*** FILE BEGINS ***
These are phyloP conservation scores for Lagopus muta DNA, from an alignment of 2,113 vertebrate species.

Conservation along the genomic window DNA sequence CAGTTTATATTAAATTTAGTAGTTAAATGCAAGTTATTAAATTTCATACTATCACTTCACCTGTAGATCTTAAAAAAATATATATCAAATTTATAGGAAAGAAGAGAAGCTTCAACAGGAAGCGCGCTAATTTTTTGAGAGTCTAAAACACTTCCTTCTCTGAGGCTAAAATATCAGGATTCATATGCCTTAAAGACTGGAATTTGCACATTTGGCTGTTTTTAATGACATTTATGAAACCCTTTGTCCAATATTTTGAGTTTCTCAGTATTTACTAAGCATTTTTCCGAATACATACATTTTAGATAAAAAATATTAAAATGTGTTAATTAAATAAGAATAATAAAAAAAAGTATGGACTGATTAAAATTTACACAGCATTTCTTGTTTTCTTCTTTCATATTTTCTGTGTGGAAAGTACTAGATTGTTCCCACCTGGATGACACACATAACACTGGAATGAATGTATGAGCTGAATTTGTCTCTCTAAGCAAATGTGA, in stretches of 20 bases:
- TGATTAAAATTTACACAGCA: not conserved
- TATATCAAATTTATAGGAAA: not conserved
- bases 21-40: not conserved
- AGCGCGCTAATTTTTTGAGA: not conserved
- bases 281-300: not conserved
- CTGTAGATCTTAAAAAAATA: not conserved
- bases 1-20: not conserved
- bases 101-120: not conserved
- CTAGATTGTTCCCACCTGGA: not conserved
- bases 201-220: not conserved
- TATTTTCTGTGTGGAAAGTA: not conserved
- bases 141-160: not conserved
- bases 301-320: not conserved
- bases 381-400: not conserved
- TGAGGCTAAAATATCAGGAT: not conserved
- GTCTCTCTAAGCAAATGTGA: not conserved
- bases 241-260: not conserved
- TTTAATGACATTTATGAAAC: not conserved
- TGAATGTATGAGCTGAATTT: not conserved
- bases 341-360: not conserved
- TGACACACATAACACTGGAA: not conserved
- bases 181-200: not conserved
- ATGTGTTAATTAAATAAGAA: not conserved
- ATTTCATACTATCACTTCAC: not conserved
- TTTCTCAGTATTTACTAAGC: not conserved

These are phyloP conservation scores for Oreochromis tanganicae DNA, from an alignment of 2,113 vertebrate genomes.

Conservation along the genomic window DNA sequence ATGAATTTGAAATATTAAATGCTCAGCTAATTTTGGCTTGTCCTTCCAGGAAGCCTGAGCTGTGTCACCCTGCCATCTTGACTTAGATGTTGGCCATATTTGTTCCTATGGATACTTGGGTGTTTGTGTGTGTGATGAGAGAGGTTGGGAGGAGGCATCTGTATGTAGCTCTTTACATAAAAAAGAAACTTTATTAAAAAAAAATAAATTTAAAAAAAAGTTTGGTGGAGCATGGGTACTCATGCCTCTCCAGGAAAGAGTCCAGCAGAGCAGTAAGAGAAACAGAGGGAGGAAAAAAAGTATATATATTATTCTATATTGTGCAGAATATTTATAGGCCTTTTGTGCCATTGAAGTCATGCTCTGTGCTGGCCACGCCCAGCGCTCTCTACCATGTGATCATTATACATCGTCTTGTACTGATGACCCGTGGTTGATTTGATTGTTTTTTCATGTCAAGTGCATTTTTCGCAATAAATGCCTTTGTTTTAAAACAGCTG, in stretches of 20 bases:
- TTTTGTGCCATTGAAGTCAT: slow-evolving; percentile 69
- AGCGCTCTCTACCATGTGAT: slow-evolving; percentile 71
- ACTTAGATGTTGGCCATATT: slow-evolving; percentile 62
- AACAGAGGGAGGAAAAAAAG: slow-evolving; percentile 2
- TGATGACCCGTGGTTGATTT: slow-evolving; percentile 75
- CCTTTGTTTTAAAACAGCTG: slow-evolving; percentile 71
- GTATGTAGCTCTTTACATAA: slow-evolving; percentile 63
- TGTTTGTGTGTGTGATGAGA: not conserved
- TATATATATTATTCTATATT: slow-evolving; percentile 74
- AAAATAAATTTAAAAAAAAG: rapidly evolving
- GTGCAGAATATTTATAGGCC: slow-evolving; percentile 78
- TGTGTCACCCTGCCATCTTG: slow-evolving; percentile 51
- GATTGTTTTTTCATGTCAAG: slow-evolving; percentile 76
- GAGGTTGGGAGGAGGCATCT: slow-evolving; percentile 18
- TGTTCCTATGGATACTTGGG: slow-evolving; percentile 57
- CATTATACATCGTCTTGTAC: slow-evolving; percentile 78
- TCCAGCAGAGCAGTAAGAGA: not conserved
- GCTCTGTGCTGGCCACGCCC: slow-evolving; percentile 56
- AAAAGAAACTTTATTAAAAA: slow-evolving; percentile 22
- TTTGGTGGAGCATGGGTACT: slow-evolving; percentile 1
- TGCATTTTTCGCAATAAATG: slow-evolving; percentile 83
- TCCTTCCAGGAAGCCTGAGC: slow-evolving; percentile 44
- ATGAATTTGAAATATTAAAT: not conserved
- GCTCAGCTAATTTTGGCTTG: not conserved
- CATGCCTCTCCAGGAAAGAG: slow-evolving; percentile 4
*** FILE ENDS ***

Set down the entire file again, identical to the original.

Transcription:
These are phyloP conservation scores for Lagopus muta DNA, from an alignment of 2,113 vertebrate species.

Conservation along the genomic window DNA sequence CAGTTTATATTAAATTTAGTAGTTAAATGCAAGTTATTAAATTTCATACTATCACTTCACCTGTAGATCTTAAAAAAATATATATCAAATTTATAGGAAAGAAGAGAAGCTTCAACAGGAAGCGCGCTAATTTTTTGAGAGTCTAAAACACTTCCTTCTCTGAGGCTAAAATATCAGGATTCATATGCCTTAAAGACTGGAATTTGCACATTTGGCTGTTTTTAATGACATTTATGAAACCCTTTGTCCAATATTTTGAGTTTCTCAGTATTTACTAAGCATTTTTCCGAATACATACATTTTAGATAAAAAATATTAAAATGTGTTAATTAAATAAGAATAATAAAAAAAAGTATGGACTGATTAAAATTTACACAGCATTTCTTGTTTTCTTCTTTCATATTTTCTGTGTGGAAAGTACTAGATTGTTCCCACCTGGATGACACACATAACACTGGAATGAATGTATGAGCTGAATTTGTCTCTCTAAGCAAATGTGA, in stretches of 20 bases:
- TGATTAAAATTTACACAGCA: not conserved
- TATATCAAATTTATAGGAAA: not conserved
- bases 21-40: not conserved
- AGCGCGCTAATTTTTTGAGA: not conserved
- bases 281-300: not conserved
- CTGTAGATCTTAAAAAAATA: not conserved
- bases 1-20: not conserved
- bases 101-120: not conserved
- CTAGATTGTTCCCACCTGGA: not conserved
- bases 201-220: not conserved
- TATTTTCTGTGTGGAAAGTA: not conserved
- bases 141-160: not conserved
- bases 301-320: not conserved
- bases 381-400: not conserved
- TGAGGCTAAAATATCAGGAT: not conserved
- GTCTCTCTAAGCAAATGTGA: not conserved
- bases 241-260: not conserved
- TTTAATGACATTTATGAAAC: not conserved
- TGAATGTATGAGCTGAATTT: not conserved
- bases 341-360: not conserved
- TGACACACATAACACTGGAA: not conserved
- bases 181-200: not conserved
- ATGTGTTAATTAAATAAGAA: not conserved
- ATTTCATACTATCACTTCAC: not conserved
- TTTCTCAGTATTTACTAAGC: not conserved

These are phyloP conservation scores for Oreochromis tanganicae DNA, from an alignment of 2,113 vertebrate genomes.

Conservation along the genomic window DNA sequence ATGAATTTGAAATATTAAATGCTCAGCTAATTTTGGCTTGTCCTTCCAGGAAGCCTGAGCTGTGTCACCCTGCCATCTTGACTTAGATGTTGGCCATATTTGTTCCTATGGATACTTGGGTGTTTGTGTGTGTGATGAGAGAGGTTGGGAGGAGGCATCTGTATGTAGCTCTTTACATAAAAAAGAAACTTTATTAAAAAAAAATAAATTTAAAAAAAAGTTTGGTGGAGCATGGGTACTCATGCCTCTCCAGGAAAGAGTCCAGCAGAGCAGTAAGAGAAACAGAGGGAGGAAAAAAAGTATATATATTATTCTATATTGTGCAGAATATTTATAGGCCTTTTGTGCCATTGAAGTCATGCTCTGTGCTGGCCACGCCCAGCGCTCTCTACCATGTGATCATTATACATCGTCTTGTACTGATGACCCGTGGTTGATTTGATTGTTTTTTCATGTCAAGTGCATTTTTCGCAATAAATGCCTTTGTTTTAAAACAGCTG, in stretches of 20 bases:
- TTTTGTGCCATTGAAGTCAT: slow-evolving; percentile 69
- AGCGCTCTCTACCATGTGAT: slow-evolving; percentile 71
- ACTTAGATGTTGGCCATATT: slow-evolving; percentile 62
- AACAGAGGGAGGAAAAAAAG: slow-evolving; percentile 2
- TGATGACCCGTGGTTGATTT: slow-evolving; percentile 75
- CCTTTGTTTTAAAACAGCTG: slow-evolving; percentile 71
- GTATGTAGCTCTTTACATAA: slow-evolving; percentile 63
- TGTTTGTGTGTGTGATGAGA: not conserved
- TATATATATTATTCTATATT: slow-evolving; percentile 74
- AAAATAAATTTAAAAAAAAG: rapidly evolving
- GTGCAGAATATTTATAGGCC: slow-evolving; percentile 78
- TGTGTCACCCTGCCATCTTG: slow-evolving; percentile 51
- GATTGTTTTTTCATGTCAAG: slow-evolving; percentile 76
- GAGGTTGGGAGGAGGCATCT: slow-evolving; percentile 18
- TGTTCCTATGGATACTTGGG: slow-evolving; percentile 57
- CATTATACATCGTCTTGTAC: slow-evolving; percentile 78
- TCCAGCAGAGCAGTAAGAGA: not conserved
- GCTCTGTGCTGGCCACGCCC: slow-evolving; percentile 56
- AAAAGAAACTTTATTAAAAA: slow-evolving; percentile 22
- TTTGGTGGAGCATGGGTACT: slow-evolving; percentile 1
- TGCATTTTTCGCAATAAATG: slow-evolving; percentile 83
- TCCTTCCAGGAAGCCTGAGC: slow-evolving; percentile 44
- ATGAATTTGAAATATTAAAT: not conserved
- GCTCAGCTAATTTTGGCTTG: not conserved
- CATGCCTCTCCAGGAAAGAG: slow-evolving; percentile 4